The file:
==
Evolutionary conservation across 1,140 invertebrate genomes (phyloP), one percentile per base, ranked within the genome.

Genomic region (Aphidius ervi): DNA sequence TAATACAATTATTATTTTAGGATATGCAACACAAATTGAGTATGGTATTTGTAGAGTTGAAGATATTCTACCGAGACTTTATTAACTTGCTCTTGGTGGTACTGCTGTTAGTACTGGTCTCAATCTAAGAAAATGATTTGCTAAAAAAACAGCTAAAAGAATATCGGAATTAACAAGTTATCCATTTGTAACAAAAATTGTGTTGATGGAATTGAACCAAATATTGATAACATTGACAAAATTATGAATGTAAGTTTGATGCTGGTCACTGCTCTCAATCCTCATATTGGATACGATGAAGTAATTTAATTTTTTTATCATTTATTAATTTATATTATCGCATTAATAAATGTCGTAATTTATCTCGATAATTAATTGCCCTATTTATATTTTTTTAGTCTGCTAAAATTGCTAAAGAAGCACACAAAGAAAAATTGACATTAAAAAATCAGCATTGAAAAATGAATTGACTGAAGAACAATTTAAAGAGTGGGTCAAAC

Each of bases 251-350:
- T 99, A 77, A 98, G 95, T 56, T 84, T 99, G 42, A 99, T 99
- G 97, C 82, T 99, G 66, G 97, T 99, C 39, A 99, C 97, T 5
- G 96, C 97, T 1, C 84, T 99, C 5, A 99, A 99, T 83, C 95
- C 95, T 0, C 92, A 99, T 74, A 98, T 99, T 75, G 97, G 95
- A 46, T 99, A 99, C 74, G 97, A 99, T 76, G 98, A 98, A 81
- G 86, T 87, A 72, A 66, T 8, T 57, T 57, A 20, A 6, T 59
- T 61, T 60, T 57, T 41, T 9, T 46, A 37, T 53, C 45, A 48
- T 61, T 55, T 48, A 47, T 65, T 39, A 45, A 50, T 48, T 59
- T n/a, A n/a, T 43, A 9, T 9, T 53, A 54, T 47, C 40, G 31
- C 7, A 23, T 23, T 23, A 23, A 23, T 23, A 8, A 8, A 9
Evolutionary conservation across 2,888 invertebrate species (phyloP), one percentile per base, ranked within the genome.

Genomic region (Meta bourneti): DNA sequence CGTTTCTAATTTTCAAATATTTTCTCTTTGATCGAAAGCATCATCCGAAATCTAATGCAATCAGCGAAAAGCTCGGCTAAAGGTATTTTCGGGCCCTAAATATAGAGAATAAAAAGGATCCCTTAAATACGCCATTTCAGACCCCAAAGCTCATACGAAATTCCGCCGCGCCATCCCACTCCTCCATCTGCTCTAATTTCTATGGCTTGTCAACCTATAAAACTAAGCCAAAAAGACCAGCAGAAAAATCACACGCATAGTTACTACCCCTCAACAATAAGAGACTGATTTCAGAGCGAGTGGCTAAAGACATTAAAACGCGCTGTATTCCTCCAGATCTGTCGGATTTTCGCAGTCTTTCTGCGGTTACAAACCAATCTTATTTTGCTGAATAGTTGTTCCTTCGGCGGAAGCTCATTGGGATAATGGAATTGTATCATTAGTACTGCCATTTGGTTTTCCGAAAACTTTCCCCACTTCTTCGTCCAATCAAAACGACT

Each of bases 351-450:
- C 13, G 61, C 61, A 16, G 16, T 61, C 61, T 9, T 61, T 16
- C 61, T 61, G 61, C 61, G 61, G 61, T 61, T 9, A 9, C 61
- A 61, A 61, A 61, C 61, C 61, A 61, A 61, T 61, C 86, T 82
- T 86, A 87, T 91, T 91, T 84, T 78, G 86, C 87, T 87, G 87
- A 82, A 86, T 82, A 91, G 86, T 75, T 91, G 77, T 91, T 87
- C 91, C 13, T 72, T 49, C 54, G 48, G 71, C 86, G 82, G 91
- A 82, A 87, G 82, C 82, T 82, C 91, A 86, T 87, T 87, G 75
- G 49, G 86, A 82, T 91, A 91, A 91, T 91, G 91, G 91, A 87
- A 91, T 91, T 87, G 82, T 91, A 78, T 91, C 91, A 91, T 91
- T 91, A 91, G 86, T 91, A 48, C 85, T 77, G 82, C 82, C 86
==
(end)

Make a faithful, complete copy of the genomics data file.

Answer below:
Evolutionary conservation across 1,140 invertebrate genomes (phyloP), one percentile per base, ranked within the genome.

Genomic region (Aphidius ervi): DNA sequence TAATACAATTATTATTTTAGGATATGCAACACAAATTGAGTATGGTATTTGTAGAGTTGAAGATATTCTACCGAGACTTTATTAACTTGCTCTTGGTGGTACTGCTGTTAGTACTGGTCTCAATCTAAGAAAATGATTTGCTAAAAAAACAGCTAAAAGAATATCGGAATTAACAAGTTATCCATTTGTAACAAAAATTGTGTTGATGGAATTGAACCAAATATTGATAACATTGACAAAATTATGAATGTAAGTTTGATGCTGGTCACTGCTCTCAATCCTCATATTGGATACGATGAAGTAATTTAATTTTTTTATCATTTATTAATTTATATTATCGCATTAATAAATGTCGTAATTTATCTCGATAATTAATTGCCCTATTTATATTTTTTTAGTCTGCTAAAATTGCTAAAGAAGCACACAAAGAAAAATTGACATTAAAAAATCAGCATTGAAAAATGAATTGACTGAAGAACAATTTAAAGAGTGGGTCAAAC

Each of bases 251-350:
- T 99, A 77, A 98, G 95, T 56, T 84, T 99, G 42, A 99, T 99
- G 97, C 82, T 99, G 66, G 97, T 99, C 39, A 99, C 97, T 5
- G 96, C 97, T 1, C 84, T 99, C 5, A 99, A 99, T 83, C 95
- C 95, T 0, C 92, A 99, T 74, A 98, T 99, T 75, G 97, G 95
- A 46, T 99, A 99, C 74, G 97, A 99, T 76, G 98, A 98, A 81
- G 86, T 87, A 72, A 66, T 8, T 57, T 57, A 20, A 6, T 59
- T 61, T 60, T 57, T 41, T 9, T 46, A 37, T 53, C 45, A 48
- T 61, T 55, T 48, A 47, T 65, T 39, A 45, A 50, T 48, T 59
- T n/a, A n/a, T 43, A 9, T 9, T 53, A 54, T 47, C 40, G 31
- C 7, A 23, T 23, T 23, A 23, A 23, T 23, A 8, A 8, A 9
Evolutionary conservation across 2,888 invertebrate species (phyloP), one percentile per base, ranked within the genome.

Genomic region (Meta bourneti): DNA sequence CGTTTCTAATTTTCAAATATTTTCTCTTTGATCGAAAGCATCATCCGAAATCTAATGCAATCAGCGAAAAGCTCGGCTAAAGGTATTTTCGGGCCCTAAATATAGAGAATAAAAAGGATCCCTTAAATACGCCATTTCAGACCCCAAAGCTCATACGAAATTCCGCCGCGCCATCCCACTCCTCCATCTGCTCTAATTTCTATGGCTTGTCAACCTATAAAACTAAGCCAAAAAGACCAGCAGAAAAATCACACGCATAGTTACTACCCCTCAACAATAAGAGACTGATTTCAGAGCGAGTGGCTAAAGACATTAAAACGCGCTGTATTCCTCCAGATCTGTCGGATTTTCGCAGTCTTTCTGCGGTTACAAACCAATCTTATTTTGCTGAATAGTTGTTCCTTCGGCGGAAGCTCATTGGGATAATGGAATTGTATCATTAGTACTGCCATTTGGTTTTCCGAAAACTTTCCCCACTTCTTCGTCCAATCAAAACGACT

Each of bases 351-450:
- C 13, G 61, C 61, A 16, G 16, T 61, C 61, T 9, T 61, T 16
- C 61, T 61, G 61, C 61, G 61, G 61, T 61, T 9, A 9, C 61
- A 61, A 61, A 61, C 61, C 61, A 61, A 61, T 61, C 86, T 82
- T 86, A 87, T 91, T 91, T 84, T 78, G 86, C 87, T 87, G 87
- A 82, A 86, T 82, A 91, G 86, T 75, T 91, G 77, T 91, T 87
- C 91, C 13, T 72, T 49, C 54, G 48, G 71, C 86, G 82, G 91
- A 82, A 87, G 82, C 82, T 82, C 91, A 86, T 87, T 87, G 75
- G 49, G 86, A 82, T 91, A 91, A 91, T 91, G 91, G 91, A 87
- A 91, T 91, T 87, G 82, T 91, A 78, T 91, C 91, A 91, T 91
- T 91, A 91, G 86, T 91, A 48, C 85, T 77, G 82, C 82, C 86